Acoustic Neuroma

What is Acoustic Neuroma?

Acoustic neuroma (also called a vestibular schwannoma) is a non-malignant growth that develops on the inner ear’s vestibular nerve. This nerve transmits both balance and sound information to the brain. An acoustic neuroma can cause hearing loss, tinnitus, and dizziness or loss of balance.

Symptoms of Acoustic Neuroma

An acoustic neuroma gradually compresses the hearing and balance nerves, usually causing one-sided hearing loss, tinnitus (ringing in the ear), and dizziness or loss of balance. Sometimes it can also cause facial numbness or weakness.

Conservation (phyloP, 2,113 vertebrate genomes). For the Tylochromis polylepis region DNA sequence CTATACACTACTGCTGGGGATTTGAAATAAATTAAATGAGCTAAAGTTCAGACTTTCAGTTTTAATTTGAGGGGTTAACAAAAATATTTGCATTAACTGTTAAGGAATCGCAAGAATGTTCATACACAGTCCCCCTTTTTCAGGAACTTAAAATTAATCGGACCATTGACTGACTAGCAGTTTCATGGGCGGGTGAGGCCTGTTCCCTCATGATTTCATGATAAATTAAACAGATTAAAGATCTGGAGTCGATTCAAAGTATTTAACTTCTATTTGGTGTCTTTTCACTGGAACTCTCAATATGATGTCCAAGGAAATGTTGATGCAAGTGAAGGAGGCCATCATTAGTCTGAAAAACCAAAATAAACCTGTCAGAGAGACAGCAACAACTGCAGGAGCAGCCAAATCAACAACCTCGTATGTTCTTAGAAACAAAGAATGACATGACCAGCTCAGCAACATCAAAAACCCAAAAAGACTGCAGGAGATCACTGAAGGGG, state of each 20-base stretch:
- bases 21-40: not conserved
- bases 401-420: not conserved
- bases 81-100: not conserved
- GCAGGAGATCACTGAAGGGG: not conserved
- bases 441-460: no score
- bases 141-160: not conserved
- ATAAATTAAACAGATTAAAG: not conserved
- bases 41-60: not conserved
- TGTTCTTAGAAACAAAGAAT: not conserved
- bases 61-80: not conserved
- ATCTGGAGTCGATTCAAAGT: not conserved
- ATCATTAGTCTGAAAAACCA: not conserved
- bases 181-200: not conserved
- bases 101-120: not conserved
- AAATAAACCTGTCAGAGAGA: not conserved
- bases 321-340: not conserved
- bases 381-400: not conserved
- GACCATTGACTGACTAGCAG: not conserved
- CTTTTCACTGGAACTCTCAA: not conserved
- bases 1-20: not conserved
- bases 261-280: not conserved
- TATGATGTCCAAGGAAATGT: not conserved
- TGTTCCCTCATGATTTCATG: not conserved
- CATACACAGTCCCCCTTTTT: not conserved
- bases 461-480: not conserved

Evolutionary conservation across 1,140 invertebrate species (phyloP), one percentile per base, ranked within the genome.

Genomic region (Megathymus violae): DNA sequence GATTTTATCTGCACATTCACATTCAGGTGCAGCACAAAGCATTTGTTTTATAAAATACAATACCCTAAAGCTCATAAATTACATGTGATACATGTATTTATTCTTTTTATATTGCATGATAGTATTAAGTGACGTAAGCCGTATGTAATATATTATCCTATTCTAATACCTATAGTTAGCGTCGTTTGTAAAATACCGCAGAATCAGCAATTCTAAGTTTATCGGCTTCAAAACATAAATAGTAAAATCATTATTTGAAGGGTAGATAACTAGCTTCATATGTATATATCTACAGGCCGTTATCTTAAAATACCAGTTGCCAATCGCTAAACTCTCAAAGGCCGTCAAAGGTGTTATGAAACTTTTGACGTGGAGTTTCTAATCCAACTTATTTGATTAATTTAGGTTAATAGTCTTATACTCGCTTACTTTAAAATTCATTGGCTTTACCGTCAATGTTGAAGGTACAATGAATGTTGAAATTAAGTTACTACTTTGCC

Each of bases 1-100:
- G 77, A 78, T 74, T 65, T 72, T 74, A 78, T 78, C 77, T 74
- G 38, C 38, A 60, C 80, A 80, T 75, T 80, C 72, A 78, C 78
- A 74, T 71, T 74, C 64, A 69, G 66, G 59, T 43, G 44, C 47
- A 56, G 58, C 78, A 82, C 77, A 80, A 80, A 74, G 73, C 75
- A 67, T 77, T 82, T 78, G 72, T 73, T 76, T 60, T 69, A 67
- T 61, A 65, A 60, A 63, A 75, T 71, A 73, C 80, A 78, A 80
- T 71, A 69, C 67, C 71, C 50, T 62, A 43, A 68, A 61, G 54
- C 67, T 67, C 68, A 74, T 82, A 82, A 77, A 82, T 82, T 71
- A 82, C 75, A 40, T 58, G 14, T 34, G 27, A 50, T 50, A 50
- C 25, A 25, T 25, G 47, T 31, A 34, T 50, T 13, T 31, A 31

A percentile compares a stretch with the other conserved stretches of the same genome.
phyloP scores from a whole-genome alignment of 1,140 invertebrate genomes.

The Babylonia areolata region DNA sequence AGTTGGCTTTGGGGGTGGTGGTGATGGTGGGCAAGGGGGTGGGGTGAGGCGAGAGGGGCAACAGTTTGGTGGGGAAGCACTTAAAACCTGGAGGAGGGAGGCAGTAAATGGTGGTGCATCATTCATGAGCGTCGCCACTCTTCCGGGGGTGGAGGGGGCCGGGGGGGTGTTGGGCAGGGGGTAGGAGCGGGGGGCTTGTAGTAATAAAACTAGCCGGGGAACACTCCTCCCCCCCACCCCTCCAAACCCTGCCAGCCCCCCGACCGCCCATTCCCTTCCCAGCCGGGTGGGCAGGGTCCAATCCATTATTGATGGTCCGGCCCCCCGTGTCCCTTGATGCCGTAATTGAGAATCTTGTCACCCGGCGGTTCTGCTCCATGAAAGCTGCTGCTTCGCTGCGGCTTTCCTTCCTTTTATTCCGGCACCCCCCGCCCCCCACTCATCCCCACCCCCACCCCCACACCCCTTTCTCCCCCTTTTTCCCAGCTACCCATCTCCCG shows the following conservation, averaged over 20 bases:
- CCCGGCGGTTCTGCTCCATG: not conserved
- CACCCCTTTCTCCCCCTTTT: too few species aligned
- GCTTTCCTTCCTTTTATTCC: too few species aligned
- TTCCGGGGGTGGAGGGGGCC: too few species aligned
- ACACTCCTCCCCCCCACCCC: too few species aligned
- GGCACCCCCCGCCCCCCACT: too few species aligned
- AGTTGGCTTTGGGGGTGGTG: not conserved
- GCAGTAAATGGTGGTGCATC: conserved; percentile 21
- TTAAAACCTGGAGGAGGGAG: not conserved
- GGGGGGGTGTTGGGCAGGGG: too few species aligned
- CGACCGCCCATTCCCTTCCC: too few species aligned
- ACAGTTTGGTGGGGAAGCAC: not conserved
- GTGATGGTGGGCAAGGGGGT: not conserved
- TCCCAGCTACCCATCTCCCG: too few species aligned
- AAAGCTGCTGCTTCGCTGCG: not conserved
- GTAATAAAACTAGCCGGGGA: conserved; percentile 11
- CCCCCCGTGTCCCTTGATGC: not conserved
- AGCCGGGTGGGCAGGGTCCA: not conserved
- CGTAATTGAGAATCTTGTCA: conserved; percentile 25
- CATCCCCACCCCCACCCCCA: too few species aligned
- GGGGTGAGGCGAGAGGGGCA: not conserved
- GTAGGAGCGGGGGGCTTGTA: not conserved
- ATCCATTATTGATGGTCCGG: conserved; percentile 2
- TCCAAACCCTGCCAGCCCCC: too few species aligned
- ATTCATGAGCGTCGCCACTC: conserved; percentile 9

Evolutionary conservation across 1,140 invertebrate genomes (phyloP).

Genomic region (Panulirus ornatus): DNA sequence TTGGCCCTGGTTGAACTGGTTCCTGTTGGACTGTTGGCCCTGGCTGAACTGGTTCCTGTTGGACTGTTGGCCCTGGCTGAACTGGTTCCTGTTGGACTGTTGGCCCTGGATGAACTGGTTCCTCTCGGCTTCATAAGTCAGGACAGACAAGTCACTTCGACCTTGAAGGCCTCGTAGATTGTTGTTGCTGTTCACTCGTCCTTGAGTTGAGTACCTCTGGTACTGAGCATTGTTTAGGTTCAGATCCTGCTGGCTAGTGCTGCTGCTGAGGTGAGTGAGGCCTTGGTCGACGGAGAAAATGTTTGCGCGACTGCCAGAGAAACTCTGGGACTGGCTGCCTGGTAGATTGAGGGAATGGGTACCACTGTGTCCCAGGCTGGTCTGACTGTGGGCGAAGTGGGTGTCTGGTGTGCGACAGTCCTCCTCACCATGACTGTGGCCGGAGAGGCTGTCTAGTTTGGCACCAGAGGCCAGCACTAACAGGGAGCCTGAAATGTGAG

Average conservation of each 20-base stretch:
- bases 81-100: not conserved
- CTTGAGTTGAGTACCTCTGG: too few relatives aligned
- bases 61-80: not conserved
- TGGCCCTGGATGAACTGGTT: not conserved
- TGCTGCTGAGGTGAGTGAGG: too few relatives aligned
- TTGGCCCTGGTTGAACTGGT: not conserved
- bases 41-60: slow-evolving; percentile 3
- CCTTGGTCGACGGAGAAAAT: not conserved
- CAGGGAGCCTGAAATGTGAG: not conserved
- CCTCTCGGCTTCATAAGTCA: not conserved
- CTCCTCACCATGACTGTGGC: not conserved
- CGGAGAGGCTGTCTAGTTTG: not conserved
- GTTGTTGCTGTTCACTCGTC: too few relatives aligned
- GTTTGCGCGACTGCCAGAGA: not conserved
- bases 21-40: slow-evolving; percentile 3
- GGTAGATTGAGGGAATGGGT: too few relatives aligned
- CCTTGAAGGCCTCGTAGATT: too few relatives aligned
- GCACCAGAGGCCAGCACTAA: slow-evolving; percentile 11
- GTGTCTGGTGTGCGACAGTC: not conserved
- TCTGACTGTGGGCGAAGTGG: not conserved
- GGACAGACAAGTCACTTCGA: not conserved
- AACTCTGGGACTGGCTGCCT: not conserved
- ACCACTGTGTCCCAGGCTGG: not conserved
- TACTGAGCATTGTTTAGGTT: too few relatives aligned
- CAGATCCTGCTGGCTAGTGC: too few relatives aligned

The symptoms of an acoustic neuroma are usually gradual in onset.

Treatment of Acoustic Neuroma

Typically, acoustic neuroma’s are surgically removed. Alternatively radiotherapy or simple monitoring may be used.

Following surgery, some patients may have ongoing symptoms of hearing loss, facial weakness or balance problems.

Facial palsy can be helped with physiotherapy through exercises and electrical stimulation of the facial muscles.

Balance problems can be helped with vestibular rehabilitation exercises to strengthen the connection between the ear, vestibular nerve and brain.